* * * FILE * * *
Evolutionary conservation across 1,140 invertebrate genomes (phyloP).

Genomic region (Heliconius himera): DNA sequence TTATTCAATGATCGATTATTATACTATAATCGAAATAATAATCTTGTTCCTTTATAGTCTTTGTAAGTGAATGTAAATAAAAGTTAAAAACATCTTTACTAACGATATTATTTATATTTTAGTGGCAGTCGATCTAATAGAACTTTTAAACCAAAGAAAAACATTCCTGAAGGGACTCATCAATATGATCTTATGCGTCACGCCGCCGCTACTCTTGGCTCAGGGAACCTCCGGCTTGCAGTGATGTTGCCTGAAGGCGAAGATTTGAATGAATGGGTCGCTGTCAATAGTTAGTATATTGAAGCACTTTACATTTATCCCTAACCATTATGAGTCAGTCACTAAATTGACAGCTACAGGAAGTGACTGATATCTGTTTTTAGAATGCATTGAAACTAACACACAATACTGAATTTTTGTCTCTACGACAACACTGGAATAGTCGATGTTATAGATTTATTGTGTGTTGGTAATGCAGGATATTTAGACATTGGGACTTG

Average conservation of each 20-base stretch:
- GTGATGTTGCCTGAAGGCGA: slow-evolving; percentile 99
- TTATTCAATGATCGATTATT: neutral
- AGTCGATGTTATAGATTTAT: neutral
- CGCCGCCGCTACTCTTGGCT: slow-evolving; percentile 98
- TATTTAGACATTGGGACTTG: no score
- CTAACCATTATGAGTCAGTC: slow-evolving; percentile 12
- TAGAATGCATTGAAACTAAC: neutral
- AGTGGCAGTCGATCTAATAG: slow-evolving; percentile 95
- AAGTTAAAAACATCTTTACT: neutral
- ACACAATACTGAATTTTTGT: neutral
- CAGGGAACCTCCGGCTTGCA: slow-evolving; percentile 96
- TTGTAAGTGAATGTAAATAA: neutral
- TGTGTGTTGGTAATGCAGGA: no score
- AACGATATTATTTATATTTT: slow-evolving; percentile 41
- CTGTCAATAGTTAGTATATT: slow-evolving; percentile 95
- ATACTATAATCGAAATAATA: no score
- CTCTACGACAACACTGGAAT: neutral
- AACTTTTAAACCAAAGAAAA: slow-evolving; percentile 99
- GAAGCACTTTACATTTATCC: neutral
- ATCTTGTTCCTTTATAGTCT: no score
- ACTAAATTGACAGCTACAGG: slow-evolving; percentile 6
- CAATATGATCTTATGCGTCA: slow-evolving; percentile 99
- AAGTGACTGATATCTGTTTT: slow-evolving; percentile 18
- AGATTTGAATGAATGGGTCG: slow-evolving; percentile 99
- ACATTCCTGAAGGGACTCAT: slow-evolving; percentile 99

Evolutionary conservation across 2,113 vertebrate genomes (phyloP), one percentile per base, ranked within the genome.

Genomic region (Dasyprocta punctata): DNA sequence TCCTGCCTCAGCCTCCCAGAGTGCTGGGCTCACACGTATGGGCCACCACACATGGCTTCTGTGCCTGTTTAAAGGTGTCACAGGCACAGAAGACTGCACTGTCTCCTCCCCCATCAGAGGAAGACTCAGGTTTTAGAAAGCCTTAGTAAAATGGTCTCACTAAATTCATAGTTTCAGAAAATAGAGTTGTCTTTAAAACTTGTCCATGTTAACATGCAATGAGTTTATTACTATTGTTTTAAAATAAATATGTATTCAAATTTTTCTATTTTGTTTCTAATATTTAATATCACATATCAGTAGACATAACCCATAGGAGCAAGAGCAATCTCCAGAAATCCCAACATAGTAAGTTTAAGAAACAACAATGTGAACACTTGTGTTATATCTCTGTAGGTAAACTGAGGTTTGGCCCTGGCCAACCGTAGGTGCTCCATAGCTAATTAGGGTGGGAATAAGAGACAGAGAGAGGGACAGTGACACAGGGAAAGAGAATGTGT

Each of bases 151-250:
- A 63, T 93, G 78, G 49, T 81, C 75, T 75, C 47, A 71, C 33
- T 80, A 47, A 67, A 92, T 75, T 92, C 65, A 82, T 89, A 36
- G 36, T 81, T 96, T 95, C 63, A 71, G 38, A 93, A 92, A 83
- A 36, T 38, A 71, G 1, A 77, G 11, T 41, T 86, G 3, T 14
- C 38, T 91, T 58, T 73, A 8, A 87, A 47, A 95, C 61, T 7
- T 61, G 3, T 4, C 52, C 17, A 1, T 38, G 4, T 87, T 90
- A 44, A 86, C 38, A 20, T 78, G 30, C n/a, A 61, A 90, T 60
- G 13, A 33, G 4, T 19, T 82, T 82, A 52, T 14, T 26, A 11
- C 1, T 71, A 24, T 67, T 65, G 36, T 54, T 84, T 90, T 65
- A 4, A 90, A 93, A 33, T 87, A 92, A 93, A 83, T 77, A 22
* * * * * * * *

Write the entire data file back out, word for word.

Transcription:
Evolutionary conservation across 1,140 invertebrate genomes (phyloP).

Genomic region (Heliconius himera): DNA sequence TTATTCAATGATCGATTATTATACTATAATCGAAATAATAATCTTGTTCCTTTATAGTCTTTGTAAGTGAATGTAAATAAAAGTTAAAAACATCTTTACTAACGATATTATTTATATTTTAGTGGCAGTCGATCTAATAGAACTTTTAAACCAAAGAAAAACATTCCTGAAGGGACTCATCAATATGATCTTATGCGTCACGCCGCCGCTACTCTTGGCTCAGGGAACCTCCGGCTTGCAGTGATGTTGCCTGAAGGCGAAGATTTGAATGAATGGGTCGCTGTCAATAGTTAGTATATTGAAGCACTTTACATTTATCCCTAACCATTATGAGTCAGTCACTAAATTGACAGCTACAGGAAGTGACTGATATCTGTTTTTAGAATGCATTGAAACTAACACACAATACTGAATTTTTGTCTCTACGACAACACTGGAATAGTCGATGTTATAGATTTATTGTGTGTTGGTAATGCAGGATATTTAGACATTGGGACTTG

Average conservation of each 20-base stretch:
- GTGATGTTGCCTGAAGGCGA: slow-evolving; percentile 99
- TTATTCAATGATCGATTATT: neutral
- AGTCGATGTTATAGATTTAT: neutral
- CGCCGCCGCTACTCTTGGCT: slow-evolving; percentile 98
- TATTTAGACATTGGGACTTG: no score
- CTAACCATTATGAGTCAGTC: slow-evolving; percentile 12
- TAGAATGCATTGAAACTAAC: neutral
- AGTGGCAGTCGATCTAATAG: slow-evolving; percentile 95
- AAGTTAAAAACATCTTTACT: neutral
- ACACAATACTGAATTTTTGT: neutral
- CAGGGAACCTCCGGCTTGCA: slow-evolving; percentile 96
- TTGTAAGTGAATGTAAATAA: neutral
- TGTGTGTTGGTAATGCAGGA: no score
- AACGATATTATTTATATTTT: slow-evolving; percentile 41
- CTGTCAATAGTTAGTATATT: slow-evolving; percentile 95
- ATACTATAATCGAAATAATA: no score
- CTCTACGACAACACTGGAAT: neutral
- AACTTTTAAACCAAAGAAAA: slow-evolving; percentile 99
- GAAGCACTTTACATTTATCC: neutral
- ATCTTGTTCCTTTATAGTCT: no score
- ACTAAATTGACAGCTACAGG: slow-evolving; percentile 6
- CAATATGATCTTATGCGTCA: slow-evolving; percentile 99
- AAGTGACTGATATCTGTTTT: slow-evolving; percentile 18
- AGATTTGAATGAATGGGTCG: slow-evolving; percentile 99
- ACATTCCTGAAGGGACTCAT: slow-evolving; percentile 99

Evolutionary conservation across 2,113 vertebrate genomes (phyloP), one percentile per base, ranked within the genome.

Genomic region (Dasyprocta punctata): DNA sequence TCCTGCCTCAGCCTCCCAGAGTGCTGGGCTCACACGTATGGGCCACCACACATGGCTTCTGTGCCTGTTTAAAGGTGTCACAGGCACAGAAGACTGCACTGTCTCCTCCCCCATCAGAGGAAGACTCAGGTTTTAGAAAGCCTTAGTAAAATGGTCTCACTAAATTCATAGTTTCAGAAAATAGAGTTGTCTTTAAAACTTGTCCATGTTAACATGCAATGAGTTTATTACTATTGTTTTAAAATAAATATGTATTCAAATTTTTCTATTTTGTTTCTAATATTTAATATCACATATCAGTAGACATAACCCATAGGAGCAAGAGCAATCTCCAGAAATCCCAACATAGTAAGTTTAAGAAACAACAATGTGAACACTTGTGTTATATCTCTGTAGGTAAACTGAGGTTTGGCCCTGGCCAACCGTAGGTGCTCCATAGCTAATTAGGGTGGGAATAAGAGACAGAGAGAGGGACAGTGACACAGGGAAAGAGAATGTGT

Each of bases 151-250:
- A 63, T 93, G 78, G 49, T 81, C 75, T 75, C 47, A 71, C 33
- T 80, A 47, A 67, A 92, T 75, T 92, C 65, A 82, T 89, A 36
- G 36, T 81, T 96, T 95, C 63, A 71, G 38, A 93, A 92, A 83
- A 36, T 38, A 71, G 1, A 77, G 11, T 41, T 86, G 3, T 14
- C 38, T 91, T 58, T 73, A 8, A 87, A 47, A 95, C 61, T 7
- T 61, G 3, T 4, C 52, C 17, A 1, T 38, G 4, T 87, T 90
- A 44, A 86, C 38, A 20, T 78, G 30, C n/a, A 61, A 90, T 60
- G 13, A 33, G 4, T 19, T 82, T 82, A 52, T 14, T 26, A 11
- C 1, T 71, A 24, T 67, T 65, G 36, T 54, T 84, T 90, T 65
- A 4, A 90, A 93, A 33, T 87, A 92, A 93, A 83, T 77, A 22